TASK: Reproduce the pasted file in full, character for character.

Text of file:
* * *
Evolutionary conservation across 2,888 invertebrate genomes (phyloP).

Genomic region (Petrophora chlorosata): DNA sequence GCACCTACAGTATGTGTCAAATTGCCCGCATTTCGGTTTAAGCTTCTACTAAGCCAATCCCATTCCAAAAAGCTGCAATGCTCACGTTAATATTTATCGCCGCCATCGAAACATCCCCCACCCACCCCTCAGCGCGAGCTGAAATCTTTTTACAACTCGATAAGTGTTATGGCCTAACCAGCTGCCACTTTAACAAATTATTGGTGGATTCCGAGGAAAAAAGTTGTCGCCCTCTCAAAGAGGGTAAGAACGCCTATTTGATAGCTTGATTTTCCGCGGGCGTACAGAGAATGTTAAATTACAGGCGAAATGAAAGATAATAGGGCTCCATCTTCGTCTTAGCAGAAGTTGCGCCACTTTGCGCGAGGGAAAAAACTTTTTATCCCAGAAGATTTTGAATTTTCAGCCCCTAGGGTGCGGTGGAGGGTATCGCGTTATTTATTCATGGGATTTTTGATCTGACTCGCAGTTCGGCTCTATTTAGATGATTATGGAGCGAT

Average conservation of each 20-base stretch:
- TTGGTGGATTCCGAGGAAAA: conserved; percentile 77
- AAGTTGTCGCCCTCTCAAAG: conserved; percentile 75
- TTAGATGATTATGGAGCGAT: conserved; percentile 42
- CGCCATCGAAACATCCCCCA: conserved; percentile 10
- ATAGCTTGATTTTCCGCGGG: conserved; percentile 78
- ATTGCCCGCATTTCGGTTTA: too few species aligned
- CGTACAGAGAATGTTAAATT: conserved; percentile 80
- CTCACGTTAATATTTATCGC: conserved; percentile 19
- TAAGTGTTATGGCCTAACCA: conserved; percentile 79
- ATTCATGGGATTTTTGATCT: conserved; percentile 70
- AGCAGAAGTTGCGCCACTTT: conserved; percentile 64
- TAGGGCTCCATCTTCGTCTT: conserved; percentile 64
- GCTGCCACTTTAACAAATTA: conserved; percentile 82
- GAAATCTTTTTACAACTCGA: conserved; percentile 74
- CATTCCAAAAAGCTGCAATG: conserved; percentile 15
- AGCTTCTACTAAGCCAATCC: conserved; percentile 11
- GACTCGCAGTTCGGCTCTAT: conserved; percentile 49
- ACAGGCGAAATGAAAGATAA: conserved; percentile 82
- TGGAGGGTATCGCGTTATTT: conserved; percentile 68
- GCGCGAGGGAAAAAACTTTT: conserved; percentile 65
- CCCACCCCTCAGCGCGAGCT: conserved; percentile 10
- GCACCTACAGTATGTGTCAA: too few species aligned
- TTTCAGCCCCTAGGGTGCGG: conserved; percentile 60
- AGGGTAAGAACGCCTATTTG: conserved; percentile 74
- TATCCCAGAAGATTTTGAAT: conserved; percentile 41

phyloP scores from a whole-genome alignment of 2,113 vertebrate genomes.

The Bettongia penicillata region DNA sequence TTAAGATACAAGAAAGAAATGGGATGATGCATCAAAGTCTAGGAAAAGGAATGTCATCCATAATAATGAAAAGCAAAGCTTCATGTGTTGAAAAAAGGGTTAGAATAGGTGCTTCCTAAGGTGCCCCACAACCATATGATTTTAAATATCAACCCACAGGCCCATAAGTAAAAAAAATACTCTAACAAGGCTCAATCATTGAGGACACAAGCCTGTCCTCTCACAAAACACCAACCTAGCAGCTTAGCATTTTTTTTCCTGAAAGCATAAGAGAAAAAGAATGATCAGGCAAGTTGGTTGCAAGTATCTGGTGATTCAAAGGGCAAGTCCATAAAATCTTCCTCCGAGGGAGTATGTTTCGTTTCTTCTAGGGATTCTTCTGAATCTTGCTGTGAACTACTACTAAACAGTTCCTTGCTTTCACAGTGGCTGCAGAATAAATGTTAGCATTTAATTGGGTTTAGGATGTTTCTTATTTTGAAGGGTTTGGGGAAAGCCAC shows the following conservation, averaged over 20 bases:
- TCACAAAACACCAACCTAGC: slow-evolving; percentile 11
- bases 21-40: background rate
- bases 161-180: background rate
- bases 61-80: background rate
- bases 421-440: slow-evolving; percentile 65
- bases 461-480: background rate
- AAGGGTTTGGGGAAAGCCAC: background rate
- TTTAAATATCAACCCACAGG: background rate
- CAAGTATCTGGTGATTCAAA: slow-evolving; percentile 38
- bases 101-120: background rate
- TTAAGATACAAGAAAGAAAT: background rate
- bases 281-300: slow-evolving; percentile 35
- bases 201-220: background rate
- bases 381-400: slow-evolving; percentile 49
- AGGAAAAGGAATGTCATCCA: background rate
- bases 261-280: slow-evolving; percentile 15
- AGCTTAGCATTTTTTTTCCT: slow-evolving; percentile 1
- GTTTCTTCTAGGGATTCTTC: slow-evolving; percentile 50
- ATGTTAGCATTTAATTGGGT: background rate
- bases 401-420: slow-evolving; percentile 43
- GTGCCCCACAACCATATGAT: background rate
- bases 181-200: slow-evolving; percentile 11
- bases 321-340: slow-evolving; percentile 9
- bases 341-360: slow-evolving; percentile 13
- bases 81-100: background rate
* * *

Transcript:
Evolutionary conservation across 2,888 invertebrate genomes (phyloP).

Genomic region (Petrophora chlorosata): DNA sequence GCACCTACAGTATGTGTCAAATTGCCCGCATTTCGGTTTAAGCTTCTACTAAGCCAATCCCATTCCAAAAAGCTGCAATGCTCACGTTAATATTTATCGCCGCCATCGAAACATCCCCCACCCACCCCTCAGCGCGAGCTGAAATCTTTTTACAACTCGATAAGTGTTATGGCCTAACCAGCTGCCACTTTAACAAATTATTGGTGGATTCCGAGGAAAAAAGTTGTCGCCCTCTCAAAGAGGGTAAGAACGCCTATTTGATAGCTTGATTTTCCGCGGGCGTACAGAGAATGTTAAATTACAGGCGAAATGAAAGATAATAGGGCTCCATCTTCGTCTTAGCAGAAGTTGCGCCACTTTGCGCGAGGGAAAAAACTTTTTATCCCAGAAGATTTTGAATTTTCAGCCCCTAGGGTGCGGTGGAGGGTATCGCGTTATTTATTCATGGGATTTTTGATCTGACTCGCAGTTCGGCTCTATTTAGATGATTATGGAGCGAT

Average conservation of each 20-base stretch:
- TTGGTGGATTCCGAGGAAAA: conserved; percentile 77
- AAGTTGTCGCCCTCTCAAAG: conserved; percentile 75
- TTAGATGATTATGGAGCGAT: conserved; percentile 42
- CGCCATCGAAACATCCCCCA: conserved; percentile 10
- ATAGCTTGATTTTCCGCGGG: conserved; percentile 78
- ATTGCCCGCATTTCGGTTTA: too few species aligned
- CGTACAGAGAATGTTAAATT: conserved; percentile 80
- CTCACGTTAATATTTATCGC: conserved; percentile 19
- TAAGTGTTATGGCCTAACCA: conserved; percentile 79
- ATTCATGGGATTTTTGATCT: conserved; percentile 70
- AGCAGAAGTTGCGCCACTTT: conserved; percentile 64
- TAGGGCTCCATCTTCGTCTT: conserved; percentile 64
- GCTGCCACTTTAACAAATTA: conserved; percentile 82
- GAAATCTTTTTACAACTCGA: conserved; percentile 74
- CATTCCAAAAAGCTGCAATG: conserved; percentile 15
- AGCTTCTACTAAGCCAATCC: conserved; percentile 11
- GACTCGCAGTTCGGCTCTAT: conserved; percentile 49
- ACAGGCGAAATGAAAGATAA: conserved; percentile 82
- TGGAGGGTATCGCGTTATTT: conserved; percentile 68
- GCGCGAGGGAAAAAACTTTT: conserved; percentile 65
- CCCACCCCTCAGCGCGAGCT: conserved; percentile 10
- GCACCTACAGTATGTGTCAA: too few species aligned
- TTTCAGCCCCTAGGGTGCGG: conserved; percentile 60
- AGGGTAAGAACGCCTATTTG: conserved; percentile 74
- TATCCCAGAAGATTTTGAAT: conserved; percentile 41

phyloP scores from a whole-genome alignment of 2,113 vertebrate genomes.

The Bettongia penicillata region DNA sequence TTAAGATACAAGAAAGAAATGGGATGATGCATCAAAGTCTAGGAAAAGGAATGTCATCCATAATAATGAAAAGCAAAGCTTCATGTGTTGAAAAAAGGGTTAGAATAGGTGCTTCCTAAGGTGCCCCACAACCATATGATTTTAAATATCAACCCACAGGCCCATAAGTAAAAAAAATACTCTAACAAGGCTCAATCATTGAGGACACAAGCCTGTCCTCTCACAAAACACCAACCTAGCAGCTTAGCATTTTTTTTCCTGAAAGCATAAGAGAAAAAGAATGATCAGGCAAGTTGGTTGCAAGTATCTGGTGATTCAAAGGGCAAGTCCATAAAATCTTCCTCCGAGGGAGTATGTTTCGTTTCTTCTAGGGATTCTTCTGAATCTTGCTGTGAACTACTACTAAACAGTTCCTTGCTTTCACAGTGGCTGCAGAATAAATGTTAGCATTTAATTGGGTTTAGGATGTTTCTTATTTTGAAGGGTTTGGGGAAAGCCAC shows the following conservation, averaged over 20 bases:
- TCACAAAACACCAACCTAGC: slow-evolving; percentile 11
- bases 21-40: background rate
- bases 161-180: background rate
- bases 61-80: background rate
- bases 421-440: slow-evolving; percentile 65
- bases 461-480: background rate
- AAGGGTTTGGGGAAAGCCAC: background rate
- TTTAAATATCAACCCACAGG: background rate
- CAAGTATCTGGTGATTCAAA: slow-evolving; percentile 38
- bases 101-120: background rate
- TTAAGATACAAGAAAGAAAT: background rate
- bases 281-300: slow-evolving; percentile 35
- bases 201-220: background rate
- bases 381-400: slow-evolving; percentile 49
- AGGAAAAGGAATGTCATCCA: background rate
- bases 261-280: slow-evolving; percentile 15
- AGCTTAGCATTTTTTTTCCT: slow-evolving; percentile 1
- GTTTCTTCTAGGGATTCTTC: slow-evolving; percentile 50
- ATGTTAGCATTTAATTGGGT: background rate
- bases 401-420: slow-evolving; percentile 43
- GTGCCCCACAACCATATGAT: background rate
- bases 181-200: slow-evolving; percentile 11
- bases 321-340: slow-evolving; percentile 9
- bases 341-360: slow-evolving; percentile 13
- bases 81-100: background rate